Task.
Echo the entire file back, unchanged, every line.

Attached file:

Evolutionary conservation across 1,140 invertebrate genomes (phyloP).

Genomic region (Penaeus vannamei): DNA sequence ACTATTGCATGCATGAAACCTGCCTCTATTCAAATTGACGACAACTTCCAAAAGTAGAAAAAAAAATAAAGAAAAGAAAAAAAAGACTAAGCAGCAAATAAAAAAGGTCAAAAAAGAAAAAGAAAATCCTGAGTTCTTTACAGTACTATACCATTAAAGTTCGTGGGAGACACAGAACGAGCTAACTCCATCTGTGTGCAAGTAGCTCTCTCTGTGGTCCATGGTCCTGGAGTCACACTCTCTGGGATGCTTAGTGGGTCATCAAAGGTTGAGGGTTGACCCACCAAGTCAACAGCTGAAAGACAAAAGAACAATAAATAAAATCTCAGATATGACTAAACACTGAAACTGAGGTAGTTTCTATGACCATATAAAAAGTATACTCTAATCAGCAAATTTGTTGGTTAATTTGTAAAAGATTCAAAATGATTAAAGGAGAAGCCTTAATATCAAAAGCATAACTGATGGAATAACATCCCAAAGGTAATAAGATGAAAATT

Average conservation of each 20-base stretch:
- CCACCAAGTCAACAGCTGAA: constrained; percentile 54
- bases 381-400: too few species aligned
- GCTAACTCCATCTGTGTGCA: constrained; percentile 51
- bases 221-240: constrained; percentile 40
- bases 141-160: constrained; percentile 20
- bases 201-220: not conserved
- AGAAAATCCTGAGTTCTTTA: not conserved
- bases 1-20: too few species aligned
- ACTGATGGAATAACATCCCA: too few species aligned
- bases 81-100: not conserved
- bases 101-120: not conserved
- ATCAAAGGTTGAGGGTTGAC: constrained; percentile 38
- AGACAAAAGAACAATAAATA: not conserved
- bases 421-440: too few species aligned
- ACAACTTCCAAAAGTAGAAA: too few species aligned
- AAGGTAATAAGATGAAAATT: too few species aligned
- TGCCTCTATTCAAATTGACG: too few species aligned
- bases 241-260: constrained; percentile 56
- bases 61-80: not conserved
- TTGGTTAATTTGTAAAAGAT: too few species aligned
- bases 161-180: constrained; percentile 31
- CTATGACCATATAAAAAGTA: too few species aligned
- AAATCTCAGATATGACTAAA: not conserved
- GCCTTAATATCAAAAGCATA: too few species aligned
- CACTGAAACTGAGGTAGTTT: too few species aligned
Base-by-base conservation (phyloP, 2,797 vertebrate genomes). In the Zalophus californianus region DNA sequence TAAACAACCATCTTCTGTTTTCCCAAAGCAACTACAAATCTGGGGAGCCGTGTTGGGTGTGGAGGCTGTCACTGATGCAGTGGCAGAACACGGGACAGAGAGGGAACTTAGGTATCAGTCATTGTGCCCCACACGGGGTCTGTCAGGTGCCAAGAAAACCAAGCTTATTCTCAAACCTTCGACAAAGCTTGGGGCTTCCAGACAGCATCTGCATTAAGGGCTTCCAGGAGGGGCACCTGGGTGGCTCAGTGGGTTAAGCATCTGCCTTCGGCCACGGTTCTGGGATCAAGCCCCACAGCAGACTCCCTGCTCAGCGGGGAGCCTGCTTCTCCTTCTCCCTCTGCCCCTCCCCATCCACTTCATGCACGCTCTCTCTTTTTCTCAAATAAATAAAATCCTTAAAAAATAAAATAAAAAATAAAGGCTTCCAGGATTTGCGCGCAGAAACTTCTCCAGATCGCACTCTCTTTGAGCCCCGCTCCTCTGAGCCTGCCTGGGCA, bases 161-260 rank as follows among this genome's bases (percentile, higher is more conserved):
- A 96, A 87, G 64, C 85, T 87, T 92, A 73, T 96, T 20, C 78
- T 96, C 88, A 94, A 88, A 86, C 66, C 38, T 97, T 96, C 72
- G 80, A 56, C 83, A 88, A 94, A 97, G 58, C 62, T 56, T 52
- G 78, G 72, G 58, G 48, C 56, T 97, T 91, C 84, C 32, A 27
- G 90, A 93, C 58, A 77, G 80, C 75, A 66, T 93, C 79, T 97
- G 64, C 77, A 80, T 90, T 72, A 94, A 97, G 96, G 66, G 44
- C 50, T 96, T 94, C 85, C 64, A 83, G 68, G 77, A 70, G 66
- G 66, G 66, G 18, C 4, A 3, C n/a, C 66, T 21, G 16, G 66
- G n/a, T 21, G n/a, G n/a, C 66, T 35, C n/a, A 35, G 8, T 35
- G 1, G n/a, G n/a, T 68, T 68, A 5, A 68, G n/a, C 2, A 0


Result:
Evolutionary conservation across 1,140 invertebrate genomes (phyloP).

Genomic region (Penaeus vannamei): DNA sequence ACTATTGCATGCATGAAACCTGCCTCTATTCAAATTGACGACAACTTCCAAAAGTAGAAAAAAAAATAAAGAAAAGAAAAAAAAGACTAAGCAGCAAATAAAAAAGGTCAAAAAAGAAAAAGAAAATCCTGAGTTCTTTACAGTACTATACCATTAAAGTTCGTGGGAGACACAGAACGAGCTAACTCCATCTGTGTGCAAGTAGCTCTCTCTGTGGTCCATGGTCCTGGAGTCACACTCTCTGGGATGCTTAGTGGGTCATCAAAGGTTGAGGGTTGACCCACCAAGTCAACAGCTGAAAGACAAAAGAACAATAAATAAAATCTCAGATATGACTAAACACTGAAACTGAGGTAGTTTCTATGACCATATAAAAAGTATACTCTAATCAGCAAATTTGTTGGTTAATTTGTAAAAGATTCAAAATGATTAAAGGAGAAGCCTTAATATCAAAAGCATAACTGATGGAATAACATCCCAAAGGTAATAAGATGAAAATT

Average conservation of each 20-base stretch:
- CCACCAAGTCAACAGCTGAA: constrained; percentile 54
- bases 381-400: too few species aligned
- GCTAACTCCATCTGTGTGCA: constrained; percentile 51
- bases 221-240: constrained; percentile 40
- bases 141-160: constrained; percentile 20
- bases 201-220: not conserved
- AGAAAATCCTGAGTTCTTTA: not conserved
- bases 1-20: too few species aligned
- ACTGATGGAATAACATCCCA: too few species aligned
- bases 81-100: not conserved
- bases 101-120: not conserved
- ATCAAAGGTTGAGGGTTGAC: constrained; percentile 38
- AGACAAAAGAACAATAAATA: not conserved
- bases 421-440: too few species aligned
- ACAACTTCCAAAAGTAGAAA: too few species aligned
- AAGGTAATAAGATGAAAATT: too few species aligned
- TGCCTCTATTCAAATTGACG: too few species aligned
- bases 241-260: constrained; percentile 56
- bases 61-80: not conserved
- TTGGTTAATTTGTAAAAGAT: too few species aligned
- bases 161-180: constrained; percentile 31
- CTATGACCATATAAAAAGTA: too few species aligned
- AAATCTCAGATATGACTAAA: not conserved
- GCCTTAATATCAAAAGCATA: too few species aligned
- CACTGAAACTGAGGTAGTTT: too few species aligned
Base-by-base conservation (phyloP, 2,797 vertebrate genomes). In the Zalophus californianus region DNA sequence TAAACAACCATCTTCTGTTTTCCCAAAGCAACTACAAATCTGGGGAGCCGTGTTGGGTGTGGAGGCTGTCACTGATGCAGTGGCAGAACACGGGACAGAGAGGGAACTTAGGTATCAGTCATTGTGCCCCACACGGGGTCTGTCAGGTGCCAAGAAAACCAAGCTTATTCTCAAACCTTCGACAAAGCTTGGGGCTTCCAGACAGCATCTGCATTAAGGGCTTCCAGGAGGGGCACCTGGGTGGCTCAGTGGGTTAAGCATCTGCCTTCGGCCACGGTTCTGGGATCAAGCCCCACAGCAGACTCCCTGCTCAGCGGGGAGCCTGCTTCTCCTTCTCCCTCTGCCCCTCCCCATCCACTTCATGCACGCTCTCTCTTTTTCTCAAATAAATAAAATCCTTAAAAAATAAAATAAAAAATAAAGGCTTCCAGGATTTGCGCGCAGAAACTTCTCCAGATCGCACTCTCTTTGAGCCCCGCTCCTCTGAGCCTGCCTGGGCA, bases 161-260 rank as follows among this genome's bases (percentile, higher is more conserved):
- A 96, A 87, G 64, C 85, T 87, T 92, A 73, T 96, T 20, C 78
- T 96, C 88, A 94, A 88, A 86, C 66, C 38, T 97, T 96, C 72
- G 80, A 56, C 83, A 88, A 94, A 97, G 58, C 62, T 56, T 52
- G 78, G 72, G 58, G 48, C 56, T 97, T 91, C 84, C 32, A 27
- G 90, A 93, C 58, A 77, G 80, C 75, A 66, T 93, C 79, T 97
- G 64, C 77, A 80, T 90, T 72, A 94, A 97, G 96, G 66, G 44
- C 50, T 96, T 94, C 85, C 64, A 83, G 68, G 77, A 70, G 66
- G 66, G 66, G 18, C 4, A 3, C n/a, C 66, T 21, G 16, G 66
- G n/a, T 21, G n/a, G n/a, C 66, T 35, C n/a, A 35, G 8, T 35
- G 1, G n/a, G n/a, T 68, T 68, A 5, A 68, G n/a, C 2, A 0